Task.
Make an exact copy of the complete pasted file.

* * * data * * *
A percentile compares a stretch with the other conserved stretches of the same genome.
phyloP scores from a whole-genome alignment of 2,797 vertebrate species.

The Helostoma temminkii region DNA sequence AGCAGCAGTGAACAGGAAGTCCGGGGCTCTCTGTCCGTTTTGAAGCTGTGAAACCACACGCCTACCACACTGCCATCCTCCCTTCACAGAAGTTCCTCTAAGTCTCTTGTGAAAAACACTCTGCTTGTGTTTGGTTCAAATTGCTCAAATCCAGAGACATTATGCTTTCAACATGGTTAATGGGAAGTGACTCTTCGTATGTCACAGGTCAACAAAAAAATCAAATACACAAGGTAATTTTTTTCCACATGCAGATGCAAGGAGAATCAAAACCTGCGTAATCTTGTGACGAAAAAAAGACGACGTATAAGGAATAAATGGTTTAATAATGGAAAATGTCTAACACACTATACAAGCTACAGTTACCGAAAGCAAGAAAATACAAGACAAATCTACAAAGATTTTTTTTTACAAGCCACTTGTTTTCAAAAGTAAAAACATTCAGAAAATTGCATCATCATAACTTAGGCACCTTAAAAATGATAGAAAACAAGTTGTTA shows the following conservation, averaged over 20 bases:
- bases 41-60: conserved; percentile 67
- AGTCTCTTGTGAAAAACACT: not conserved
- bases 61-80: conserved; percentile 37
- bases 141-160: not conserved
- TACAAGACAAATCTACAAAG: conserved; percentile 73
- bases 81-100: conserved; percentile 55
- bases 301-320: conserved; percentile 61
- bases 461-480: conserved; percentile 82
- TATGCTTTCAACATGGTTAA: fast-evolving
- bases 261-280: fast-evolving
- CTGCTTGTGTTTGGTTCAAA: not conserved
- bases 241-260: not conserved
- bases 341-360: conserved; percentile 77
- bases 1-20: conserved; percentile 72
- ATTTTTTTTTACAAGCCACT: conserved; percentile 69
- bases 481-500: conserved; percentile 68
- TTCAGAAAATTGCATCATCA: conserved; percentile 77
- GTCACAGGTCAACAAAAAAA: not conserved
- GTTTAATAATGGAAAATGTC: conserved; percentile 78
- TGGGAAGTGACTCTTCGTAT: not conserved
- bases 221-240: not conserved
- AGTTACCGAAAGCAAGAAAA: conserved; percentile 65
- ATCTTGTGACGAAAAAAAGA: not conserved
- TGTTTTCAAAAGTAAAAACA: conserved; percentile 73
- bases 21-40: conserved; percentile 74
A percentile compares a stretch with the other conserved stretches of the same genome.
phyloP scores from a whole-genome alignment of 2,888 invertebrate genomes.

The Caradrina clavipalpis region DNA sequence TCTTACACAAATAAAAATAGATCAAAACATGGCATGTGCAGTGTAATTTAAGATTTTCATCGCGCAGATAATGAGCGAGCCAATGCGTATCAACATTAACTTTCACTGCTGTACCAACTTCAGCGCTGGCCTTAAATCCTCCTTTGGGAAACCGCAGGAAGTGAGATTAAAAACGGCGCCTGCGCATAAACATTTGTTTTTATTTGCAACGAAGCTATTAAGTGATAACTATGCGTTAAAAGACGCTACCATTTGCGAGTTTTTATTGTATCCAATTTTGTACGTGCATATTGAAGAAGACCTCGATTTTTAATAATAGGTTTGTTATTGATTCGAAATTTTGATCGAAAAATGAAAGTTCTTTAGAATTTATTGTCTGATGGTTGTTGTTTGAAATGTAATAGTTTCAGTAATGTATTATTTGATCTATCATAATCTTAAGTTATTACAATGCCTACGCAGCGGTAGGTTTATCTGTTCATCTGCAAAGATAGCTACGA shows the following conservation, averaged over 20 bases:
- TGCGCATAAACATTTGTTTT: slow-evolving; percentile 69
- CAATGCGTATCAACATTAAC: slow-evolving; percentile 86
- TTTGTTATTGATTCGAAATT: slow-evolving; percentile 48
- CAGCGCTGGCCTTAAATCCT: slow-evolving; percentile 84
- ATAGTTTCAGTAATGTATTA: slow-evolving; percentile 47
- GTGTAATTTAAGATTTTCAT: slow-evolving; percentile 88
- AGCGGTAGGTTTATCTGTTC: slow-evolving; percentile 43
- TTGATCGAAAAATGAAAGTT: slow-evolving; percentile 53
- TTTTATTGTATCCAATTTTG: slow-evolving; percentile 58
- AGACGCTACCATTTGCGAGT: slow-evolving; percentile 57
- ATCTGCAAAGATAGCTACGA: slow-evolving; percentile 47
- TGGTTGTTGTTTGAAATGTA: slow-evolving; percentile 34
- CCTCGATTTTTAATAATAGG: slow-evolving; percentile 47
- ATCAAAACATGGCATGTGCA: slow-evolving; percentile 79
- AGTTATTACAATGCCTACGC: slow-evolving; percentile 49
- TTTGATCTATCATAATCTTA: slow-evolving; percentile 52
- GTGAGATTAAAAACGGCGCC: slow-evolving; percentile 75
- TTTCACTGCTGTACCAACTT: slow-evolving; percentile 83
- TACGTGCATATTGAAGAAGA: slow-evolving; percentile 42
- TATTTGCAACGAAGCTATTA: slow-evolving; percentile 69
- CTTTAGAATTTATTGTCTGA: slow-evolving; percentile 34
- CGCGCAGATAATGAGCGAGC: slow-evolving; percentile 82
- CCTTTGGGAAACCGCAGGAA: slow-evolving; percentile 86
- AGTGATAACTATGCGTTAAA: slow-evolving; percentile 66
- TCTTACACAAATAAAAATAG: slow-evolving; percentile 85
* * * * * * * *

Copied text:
A percentile compares a stretch with the other conserved stretches of the same genome.
phyloP scores from a whole-genome alignment of 2,797 vertebrate species.

The Helostoma temminkii region DNA sequence AGCAGCAGTGAACAGGAAGTCCGGGGCTCTCTGTCCGTTTTGAAGCTGTGAAACCACACGCCTACCACACTGCCATCCTCCCTTCACAGAAGTTCCTCTAAGTCTCTTGTGAAAAACACTCTGCTTGTGTTTGGTTCAAATTGCTCAAATCCAGAGACATTATGCTTTCAACATGGTTAATGGGAAGTGACTCTTCGTATGTCACAGGTCAACAAAAAAATCAAATACACAAGGTAATTTTTTTCCACATGCAGATGCAAGGAGAATCAAAACCTGCGTAATCTTGTGACGAAAAAAAGACGACGTATAAGGAATAAATGGTTTAATAATGGAAAATGTCTAACACACTATACAAGCTACAGTTACCGAAAGCAAGAAAATACAAGACAAATCTACAAAGATTTTTTTTTACAAGCCACTTGTTTTCAAAAGTAAAAACATTCAGAAAATTGCATCATCATAACTTAGGCACCTTAAAAATGATAGAAAACAAGTTGTTA shows the following conservation, averaged over 20 bases:
- bases 41-60: conserved; percentile 67
- AGTCTCTTGTGAAAAACACT: not conserved
- bases 61-80: conserved; percentile 37
- bases 141-160: not conserved
- TACAAGACAAATCTACAAAG: conserved; percentile 73
- bases 81-100: conserved; percentile 55
- bases 301-320: conserved; percentile 61
- bases 461-480: conserved; percentile 82
- TATGCTTTCAACATGGTTAA: fast-evolving
- bases 261-280: fast-evolving
- CTGCTTGTGTTTGGTTCAAA: not conserved
- bases 241-260: not conserved
- bases 341-360: conserved; percentile 77
- bases 1-20: conserved; percentile 72
- ATTTTTTTTTACAAGCCACT: conserved; percentile 69
- bases 481-500: conserved; percentile 68
- TTCAGAAAATTGCATCATCA: conserved; percentile 77
- GTCACAGGTCAACAAAAAAA: not conserved
- GTTTAATAATGGAAAATGTC: conserved; percentile 78
- TGGGAAGTGACTCTTCGTAT: not conserved
- bases 221-240: not conserved
- AGTTACCGAAAGCAAGAAAA: conserved; percentile 65
- ATCTTGTGACGAAAAAAAGA: not conserved
- TGTTTTCAAAAGTAAAAACA: conserved; percentile 73
- bases 21-40: conserved; percentile 74
A percentile compares a stretch with the other conserved stretches of the same genome.
phyloP scores from a whole-genome alignment of 2,888 invertebrate genomes.

The Caradrina clavipalpis region DNA sequence TCTTACACAAATAAAAATAGATCAAAACATGGCATGTGCAGTGTAATTTAAGATTTTCATCGCGCAGATAATGAGCGAGCCAATGCGTATCAACATTAACTTTCACTGCTGTACCAACTTCAGCGCTGGCCTTAAATCCTCCTTTGGGAAACCGCAGGAAGTGAGATTAAAAACGGCGCCTGCGCATAAACATTTGTTTTTATTTGCAACGAAGCTATTAAGTGATAACTATGCGTTAAAAGACGCTACCATTTGCGAGTTTTTATTGTATCCAATTTTGTACGTGCATATTGAAGAAGACCTCGATTTTTAATAATAGGTTTGTTATTGATTCGAAATTTTGATCGAAAAATGAAAGTTCTTTAGAATTTATTGTCTGATGGTTGTTGTTTGAAATGTAATAGTTTCAGTAATGTATTATTTGATCTATCATAATCTTAAGTTATTACAATGCCTACGCAGCGGTAGGTTTATCTGTTCATCTGCAAAGATAGCTACGA shows the following conservation, averaged over 20 bases:
- TGCGCATAAACATTTGTTTT: slow-evolving; percentile 69
- CAATGCGTATCAACATTAAC: slow-evolving; percentile 86
- TTTGTTATTGATTCGAAATT: slow-evolving; percentile 48
- CAGCGCTGGCCTTAAATCCT: slow-evolving; percentile 84
- ATAGTTTCAGTAATGTATTA: slow-evolving; percentile 47
- GTGTAATTTAAGATTTTCAT: slow-evolving; percentile 88
- AGCGGTAGGTTTATCTGTTC: slow-evolving; percentile 43
- TTGATCGAAAAATGAAAGTT: slow-evolving; percentile 53
- TTTTATTGTATCCAATTTTG: slow-evolving; percentile 58
- AGACGCTACCATTTGCGAGT: slow-evolving; percentile 57
- ATCTGCAAAGATAGCTACGA: slow-evolving; percentile 47
- TGGTTGTTGTTTGAAATGTA: slow-evolving; percentile 34
- CCTCGATTTTTAATAATAGG: slow-evolving; percentile 47
- ATCAAAACATGGCATGTGCA: slow-evolving; percentile 79
- AGTTATTACAATGCCTACGC: slow-evolving; percentile 49
- TTTGATCTATCATAATCTTA: slow-evolving; percentile 52
- GTGAGATTAAAAACGGCGCC: slow-evolving; percentile 75
- TTTCACTGCTGTACCAACTT: slow-evolving; percentile 83
- TACGTGCATATTGAAGAAGA: slow-evolving; percentile 42
- TATTTGCAACGAAGCTATTA: slow-evolving; percentile 69
- CTTTAGAATTTATTGTCTGA: slow-evolving; percentile 34
- CGCGCAGATAATGAGCGAGC: slow-evolving; percentile 82
- CCTTTGGGAAACCGCAGGAA: slow-evolving; percentile 86
- AGTGATAACTATGCGTTAAA: slow-evolving; percentile 66
- TCTTACACAAATAAAAATAG: slow-evolving; percentile 85